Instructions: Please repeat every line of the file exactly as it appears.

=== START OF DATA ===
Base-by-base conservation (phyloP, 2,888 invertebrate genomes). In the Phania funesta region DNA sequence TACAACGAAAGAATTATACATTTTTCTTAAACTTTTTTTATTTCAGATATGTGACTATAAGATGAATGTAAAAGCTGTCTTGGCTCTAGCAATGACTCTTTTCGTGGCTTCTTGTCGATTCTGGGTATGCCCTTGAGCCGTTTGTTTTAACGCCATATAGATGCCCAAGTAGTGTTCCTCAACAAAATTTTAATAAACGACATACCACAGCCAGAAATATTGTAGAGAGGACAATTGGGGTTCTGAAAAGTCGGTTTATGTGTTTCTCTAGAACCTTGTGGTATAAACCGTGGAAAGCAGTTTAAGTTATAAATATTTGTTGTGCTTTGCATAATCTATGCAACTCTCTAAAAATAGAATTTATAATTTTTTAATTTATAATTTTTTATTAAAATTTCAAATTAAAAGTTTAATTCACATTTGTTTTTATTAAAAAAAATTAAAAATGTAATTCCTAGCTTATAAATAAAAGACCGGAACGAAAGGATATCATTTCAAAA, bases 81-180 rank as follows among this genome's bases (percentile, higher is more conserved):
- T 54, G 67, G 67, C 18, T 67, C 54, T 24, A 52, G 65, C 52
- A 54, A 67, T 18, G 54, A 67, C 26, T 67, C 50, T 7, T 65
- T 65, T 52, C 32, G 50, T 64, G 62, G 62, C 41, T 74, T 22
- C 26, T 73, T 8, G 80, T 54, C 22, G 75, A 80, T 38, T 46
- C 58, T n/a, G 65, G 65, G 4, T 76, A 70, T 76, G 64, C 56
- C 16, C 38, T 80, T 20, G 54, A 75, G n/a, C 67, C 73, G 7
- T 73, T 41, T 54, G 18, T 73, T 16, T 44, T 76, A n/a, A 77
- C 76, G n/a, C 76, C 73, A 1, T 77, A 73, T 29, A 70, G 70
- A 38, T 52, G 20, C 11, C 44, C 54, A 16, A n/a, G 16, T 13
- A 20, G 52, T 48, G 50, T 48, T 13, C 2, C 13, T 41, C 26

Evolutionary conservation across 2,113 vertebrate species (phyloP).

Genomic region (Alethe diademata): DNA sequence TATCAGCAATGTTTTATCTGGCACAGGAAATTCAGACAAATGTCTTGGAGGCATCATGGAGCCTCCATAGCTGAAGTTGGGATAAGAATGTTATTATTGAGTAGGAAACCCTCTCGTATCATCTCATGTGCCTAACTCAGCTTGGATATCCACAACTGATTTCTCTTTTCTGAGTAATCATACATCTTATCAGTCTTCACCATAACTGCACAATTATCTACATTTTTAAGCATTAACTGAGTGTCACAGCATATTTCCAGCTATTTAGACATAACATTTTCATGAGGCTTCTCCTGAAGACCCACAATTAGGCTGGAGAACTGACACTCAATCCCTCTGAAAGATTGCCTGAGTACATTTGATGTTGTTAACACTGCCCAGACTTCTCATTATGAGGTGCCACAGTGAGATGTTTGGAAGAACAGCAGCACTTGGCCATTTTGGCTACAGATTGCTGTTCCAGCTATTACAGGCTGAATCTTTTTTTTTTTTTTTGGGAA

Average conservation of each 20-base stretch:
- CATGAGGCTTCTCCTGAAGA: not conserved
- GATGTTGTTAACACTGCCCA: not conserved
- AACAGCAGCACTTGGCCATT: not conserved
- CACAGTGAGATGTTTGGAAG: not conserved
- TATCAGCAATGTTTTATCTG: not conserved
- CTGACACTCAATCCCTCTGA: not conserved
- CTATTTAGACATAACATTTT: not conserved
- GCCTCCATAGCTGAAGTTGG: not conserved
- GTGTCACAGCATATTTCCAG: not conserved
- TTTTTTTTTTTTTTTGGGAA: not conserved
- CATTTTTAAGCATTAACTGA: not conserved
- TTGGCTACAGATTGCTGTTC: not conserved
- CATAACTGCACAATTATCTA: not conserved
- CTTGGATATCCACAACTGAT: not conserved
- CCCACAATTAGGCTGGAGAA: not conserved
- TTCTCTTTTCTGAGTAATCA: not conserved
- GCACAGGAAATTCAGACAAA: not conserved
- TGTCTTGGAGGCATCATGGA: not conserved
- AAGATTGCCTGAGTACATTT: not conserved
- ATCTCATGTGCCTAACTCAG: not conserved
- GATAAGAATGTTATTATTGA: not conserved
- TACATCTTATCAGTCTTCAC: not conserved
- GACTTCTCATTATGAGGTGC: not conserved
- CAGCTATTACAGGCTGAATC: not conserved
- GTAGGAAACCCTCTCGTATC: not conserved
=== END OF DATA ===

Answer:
Base-by-base conservation (phyloP, 2,888 invertebrate genomes). In the Phania funesta region DNA sequence TACAACGAAAGAATTATACATTTTTCTTAAACTTTTTTTATTTCAGATATGTGACTATAAGATGAATGTAAAAGCTGTCTTGGCTCTAGCAATGACTCTTTTCGTGGCTTCTTGTCGATTCTGGGTATGCCCTTGAGCCGTTTGTTTTAACGCCATATAGATGCCCAAGTAGTGTTCCTCAACAAAATTTTAATAAACGACATACCACAGCCAGAAATATTGTAGAGAGGACAATTGGGGTTCTGAAAAGTCGGTTTATGTGTTTCTCTAGAACCTTGTGGTATAAACCGTGGAAAGCAGTTTAAGTTATAAATATTTGTTGTGCTTTGCATAATCTATGCAACTCTCTAAAAATAGAATTTATAATTTTTTAATTTATAATTTTTTATTAAAATTTCAAATTAAAAGTTTAATTCACATTTGTTTTTATTAAAAAAAATTAAAAATGTAATTCCTAGCTTATAAATAAAAGACCGGAACGAAAGGATATCATTTCAAAA, bases 81-180 rank as follows among this genome's bases (percentile, higher is more conserved):
- T 54, G 67, G 67, C 18, T 67, C 54, T 24, A 52, G 65, C 52
- A 54, A 67, T 18, G 54, A 67, C 26, T 67, C 50, T 7, T 65
- T 65, T 52, C 32, G 50, T 64, G 62, G 62, C 41, T 74, T 22
- C 26, T 73, T 8, G 80, T 54, C 22, G 75, A 80, T 38, T 46
- C 58, T n/a, G 65, G 65, G 4, T 76, A 70, T 76, G 64, C 56
- C 16, C 38, T 80, T 20, G 54, A 75, G n/a, C 67, C 73, G 7
- T 73, T 41, T 54, G 18, T 73, T 16, T 44, T 76, A n/a, A 77
- C 76, G n/a, C 76, C 73, A 1, T 77, A 73, T 29, A 70, G 70
- A 38, T 52, G 20, C 11, C 44, C 54, A 16, A n/a, G 16, T 13
- A 20, G 52, T 48, G 50, T 48, T 13, C 2, C 13, T 41, C 26

Evolutionary conservation across 2,113 vertebrate species (phyloP).

Genomic region (Alethe diademata): DNA sequence TATCAGCAATGTTTTATCTGGCACAGGAAATTCAGACAAATGTCTTGGAGGCATCATGGAGCCTCCATAGCTGAAGTTGGGATAAGAATGTTATTATTGAGTAGGAAACCCTCTCGTATCATCTCATGTGCCTAACTCAGCTTGGATATCCACAACTGATTTCTCTTTTCTGAGTAATCATACATCTTATCAGTCTTCACCATAACTGCACAATTATCTACATTTTTAAGCATTAACTGAGTGTCACAGCATATTTCCAGCTATTTAGACATAACATTTTCATGAGGCTTCTCCTGAAGACCCACAATTAGGCTGGAGAACTGACACTCAATCCCTCTGAAAGATTGCCTGAGTACATTTGATGTTGTTAACACTGCCCAGACTTCTCATTATGAGGTGCCACAGTGAGATGTTTGGAAGAACAGCAGCACTTGGCCATTTTGGCTACAGATTGCTGTTCCAGCTATTACAGGCTGAATCTTTTTTTTTTTTTTTGGGAA

Average conservation of each 20-base stretch:
- CATGAGGCTTCTCCTGAAGA: not conserved
- GATGTTGTTAACACTGCCCA: not conserved
- AACAGCAGCACTTGGCCATT: not conserved
- CACAGTGAGATGTTTGGAAG: not conserved
- TATCAGCAATGTTTTATCTG: not conserved
- CTGACACTCAATCCCTCTGA: not conserved
- CTATTTAGACATAACATTTT: not conserved
- GCCTCCATAGCTGAAGTTGG: not conserved
- GTGTCACAGCATATTTCCAG: not conserved
- TTTTTTTTTTTTTTTGGGAA: not conserved
- CATTTTTAAGCATTAACTGA: not conserved
- TTGGCTACAGATTGCTGTTC: not conserved
- CATAACTGCACAATTATCTA: not conserved
- CTTGGATATCCACAACTGAT: not conserved
- CCCACAATTAGGCTGGAGAA: not conserved
- TTCTCTTTTCTGAGTAATCA: not conserved
- GCACAGGAAATTCAGACAAA: not conserved
- TGTCTTGGAGGCATCATGGA: not conserved
- AAGATTGCCTGAGTACATTT: not conserved
- ATCTCATGTGCCTAACTCAG: not conserved
- GATAAGAATGTTATTATTGA: not conserved
- TACATCTTATCAGTCTTCAC: not conserved
- GACTTCTCATTATGAGGTGC: not conserved
- CAGCTATTACAGGCTGAATC: not conserved
- GTAGGAAACCCTCTCGTATC: not conserved